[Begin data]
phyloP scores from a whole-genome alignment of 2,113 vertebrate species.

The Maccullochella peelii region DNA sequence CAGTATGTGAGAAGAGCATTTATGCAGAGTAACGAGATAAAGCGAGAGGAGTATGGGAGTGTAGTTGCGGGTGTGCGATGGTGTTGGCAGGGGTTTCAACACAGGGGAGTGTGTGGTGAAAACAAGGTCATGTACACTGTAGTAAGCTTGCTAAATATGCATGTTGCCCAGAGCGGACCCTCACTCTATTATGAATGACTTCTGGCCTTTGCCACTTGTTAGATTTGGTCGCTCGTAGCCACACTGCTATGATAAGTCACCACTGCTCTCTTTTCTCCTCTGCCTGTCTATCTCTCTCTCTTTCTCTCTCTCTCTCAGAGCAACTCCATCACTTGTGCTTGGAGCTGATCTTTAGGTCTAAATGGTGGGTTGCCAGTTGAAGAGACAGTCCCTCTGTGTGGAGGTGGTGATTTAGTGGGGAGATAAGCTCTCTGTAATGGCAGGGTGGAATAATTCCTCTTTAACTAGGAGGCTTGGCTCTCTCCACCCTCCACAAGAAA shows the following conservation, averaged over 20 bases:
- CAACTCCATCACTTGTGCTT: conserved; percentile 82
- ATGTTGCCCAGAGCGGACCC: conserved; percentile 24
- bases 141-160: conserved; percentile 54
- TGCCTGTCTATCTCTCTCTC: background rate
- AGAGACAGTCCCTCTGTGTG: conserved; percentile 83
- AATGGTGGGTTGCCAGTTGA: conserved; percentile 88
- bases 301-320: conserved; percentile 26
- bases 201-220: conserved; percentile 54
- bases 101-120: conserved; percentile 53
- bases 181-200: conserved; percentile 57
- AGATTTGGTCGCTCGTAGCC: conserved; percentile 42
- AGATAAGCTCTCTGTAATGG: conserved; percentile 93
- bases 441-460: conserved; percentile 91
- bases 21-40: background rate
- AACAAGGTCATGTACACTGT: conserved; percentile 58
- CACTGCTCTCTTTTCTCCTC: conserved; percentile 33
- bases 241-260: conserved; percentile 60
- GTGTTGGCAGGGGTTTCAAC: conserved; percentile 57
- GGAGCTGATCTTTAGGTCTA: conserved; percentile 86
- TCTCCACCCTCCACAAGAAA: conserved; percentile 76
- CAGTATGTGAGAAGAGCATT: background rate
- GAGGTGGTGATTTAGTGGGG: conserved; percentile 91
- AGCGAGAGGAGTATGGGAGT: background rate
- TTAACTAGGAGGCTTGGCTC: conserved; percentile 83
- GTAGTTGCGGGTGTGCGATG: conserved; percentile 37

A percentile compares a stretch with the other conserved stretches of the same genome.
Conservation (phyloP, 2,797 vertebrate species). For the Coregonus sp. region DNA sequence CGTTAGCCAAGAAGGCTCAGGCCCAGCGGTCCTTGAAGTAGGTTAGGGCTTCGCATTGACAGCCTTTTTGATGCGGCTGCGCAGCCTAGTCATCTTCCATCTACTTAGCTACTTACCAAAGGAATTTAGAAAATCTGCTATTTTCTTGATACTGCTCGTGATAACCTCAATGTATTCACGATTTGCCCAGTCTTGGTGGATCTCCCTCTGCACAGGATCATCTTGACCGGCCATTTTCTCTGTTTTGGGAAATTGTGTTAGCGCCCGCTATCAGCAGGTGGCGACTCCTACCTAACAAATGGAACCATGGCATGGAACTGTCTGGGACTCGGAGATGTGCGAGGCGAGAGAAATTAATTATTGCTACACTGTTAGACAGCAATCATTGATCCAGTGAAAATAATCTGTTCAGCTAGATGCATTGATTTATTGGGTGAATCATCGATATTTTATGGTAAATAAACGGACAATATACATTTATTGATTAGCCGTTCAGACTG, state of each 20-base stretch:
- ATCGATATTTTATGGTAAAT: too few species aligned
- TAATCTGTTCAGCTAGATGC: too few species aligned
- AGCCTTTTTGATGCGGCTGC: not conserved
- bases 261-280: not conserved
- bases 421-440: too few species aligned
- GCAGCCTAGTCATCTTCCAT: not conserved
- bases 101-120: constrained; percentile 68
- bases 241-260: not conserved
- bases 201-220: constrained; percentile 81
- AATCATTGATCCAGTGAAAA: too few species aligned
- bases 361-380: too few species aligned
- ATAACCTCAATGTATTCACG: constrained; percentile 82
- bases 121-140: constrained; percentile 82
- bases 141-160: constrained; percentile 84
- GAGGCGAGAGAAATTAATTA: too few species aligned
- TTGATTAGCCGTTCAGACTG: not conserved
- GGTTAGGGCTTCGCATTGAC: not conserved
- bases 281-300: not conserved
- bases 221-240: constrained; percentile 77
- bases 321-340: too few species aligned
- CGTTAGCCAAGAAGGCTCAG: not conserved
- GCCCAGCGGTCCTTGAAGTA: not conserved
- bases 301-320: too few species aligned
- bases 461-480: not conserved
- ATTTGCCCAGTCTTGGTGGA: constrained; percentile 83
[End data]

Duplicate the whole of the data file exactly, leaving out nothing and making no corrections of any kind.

phyloP scores from a whole-genome alignment of 2,113 vertebrate species.

The Maccullochella peelii region DNA sequence CAGTATGTGAGAAGAGCATTTATGCAGAGTAACGAGATAAAGCGAGAGGAGTATGGGAGTGTAGTTGCGGGTGTGCGATGGTGTTGGCAGGGGTTTCAACACAGGGGAGTGTGTGGTGAAAACAAGGTCATGTACACTGTAGTAAGCTTGCTAAATATGCATGTTGCCCAGAGCGGACCCTCACTCTATTATGAATGACTTCTGGCCTTTGCCACTTGTTAGATTTGGTCGCTCGTAGCCACACTGCTATGATAAGTCACCACTGCTCTCTTTTCTCCTCTGCCTGTCTATCTCTCTCTCTTTCTCTCTCTCTCTCAGAGCAACTCCATCACTTGTGCTTGGAGCTGATCTTTAGGTCTAAATGGTGGGTTGCCAGTTGAAGAGACAGTCCCTCTGTGTGGAGGTGGTGATTTAGTGGGGAGATAAGCTCTCTGTAATGGCAGGGTGGAATAATTCCTCTTTAACTAGGAGGCTTGGCTCTCTCCACCCTCCACAAGAAA shows the following conservation, averaged over 20 bases:
- CAACTCCATCACTTGTGCTT: conserved; percentile 82
- ATGTTGCCCAGAGCGGACCC: conserved; percentile 24
- bases 141-160: conserved; percentile 54
- TGCCTGTCTATCTCTCTCTC: background rate
- AGAGACAGTCCCTCTGTGTG: conserved; percentile 83
- AATGGTGGGTTGCCAGTTGA: conserved; percentile 88
- bases 301-320: conserved; percentile 26
- bases 201-220: conserved; percentile 54
- bases 101-120: conserved; percentile 53
- bases 181-200: conserved; percentile 57
- AGATTTGGTCGCTCGTAGCC: conserved; percentile 42
- AGATAAGCTCTCTGTAATGG: conserved; percentile 93
- bases 441-460: conserved; percentile 91
- bases 21-40: background rate
- AACAAGGTCATGTACACTGT: conserved; percentile 58
- CACTGCTCTCTTTTCTCCTC: conserved; percentile 33
- bases 241-260: conserved; percentile 60
- GTGTTGGCAGGGGTTTCAAC: conserved; percentile 57
- GGAGCTGATCTTTAGGTCTA: conserved; percentile 86
- TCTCCACCCTCCACAAGAAA: conserved; percentile 76
- CAGTATGTGAGAAGAGCATT: background rate
- GAGGTGGTGATTTAGTGGGG: conserved; percentile 91
- AGCGAGAGGAGTATGGGAGT: background rate
- TTAACTAGGAGGCTTGGCTC: conserved; percentile 83
- GTAGTTGCGGGTGTGCGATG: conserved; percentile 37

A percentile compares a stretch with the other conserved stretches of the same genome.
Conservation (phyloP, 2,797 vertebrate species). For the Coregonus sp. region DNA sequence CGTTAGCCAAGAAGGCTCAGGCCCAGCGGTCCTTGAAGTAGGTTAGGGCTTCGCATTGACAGCCTTTTTGATGCGGCTGCGCAGCCTAGTCATCTTCCATCTACTTAGCTACTTACCAAAGGAATTTAGAAAATCTGCTATTTTCTTGATACTGCTCGTGATAACCTCAATGTATTCACGATTTGCCCAGTCTTGGTGGATCTCCCTCTGCACAGGATCATCTTGACCGGCCATTTTCTCTGTTTTGGGAAATTGTGTTAGCGCCCGCTATCAGCAGGTGGCGACTCCTACCTAACAAATGGAACCATGGCATGGAACTGTCTGGGACTCGGAGATGTGCGAGGCGAGAGAAATTAATTATTGCTACACTGTTAGACAGCAATCATTGATCCAGTGAAAATAATCTGTTCAGCTAGATGCATTGATTTATTGGGTGAATCATCGATATTTTATGGTAAATAAACGGACAATATACATTTATTGATTAGCCGTTCAGACTG, state of each 20-base stretch:
- ATCGATATTTTATGGTAAAT: too few species aligned
- TAATCTGTTCAGCTAGATGC: too few species aligned
- AGCCTTTTTGATGCGGCTGC: not conserved
- bases 261-280: not conserved
- bases 421-440: too few species aligned
- GCAGCCTAGTCATCTTCCAT: not conserved
- bases 101-120: constrained; percentile 68
- bases 241-260: not conserved
- bases 201-220: constrained; percentile 81
- AATCATTGATCCAGTGAAAA: too few species aligned
- bases 361-380: too few species aligned
- ATAACCTCAATGTATTCACG: constrained; percentile 82
- bases 121-140: constrained; percentile 82
- bases 141-160: constrained; percentile 84
- GAGGCGAGAGAAATTAATTA: too few species aligned
- TTGATTAGCCGTTCAGACTG: not conserved
- GGTTAGGGCTTCGCATTGAC: not conserved
- bases 281-300: not conserved
- bases 221-240: constrained; percentile 77
- bases 321-340: too few species aligned
- CGTTAGCCAAGAAGGCTCAG: not conserved
- GCCCAGCGGTCCTTGAAGTA: not conserved
- bases 301-320: too few species aligned
- bases 461-480: not conserved
- ATTTGCCCAGTCTTGGTGGA: constrained; percentile 83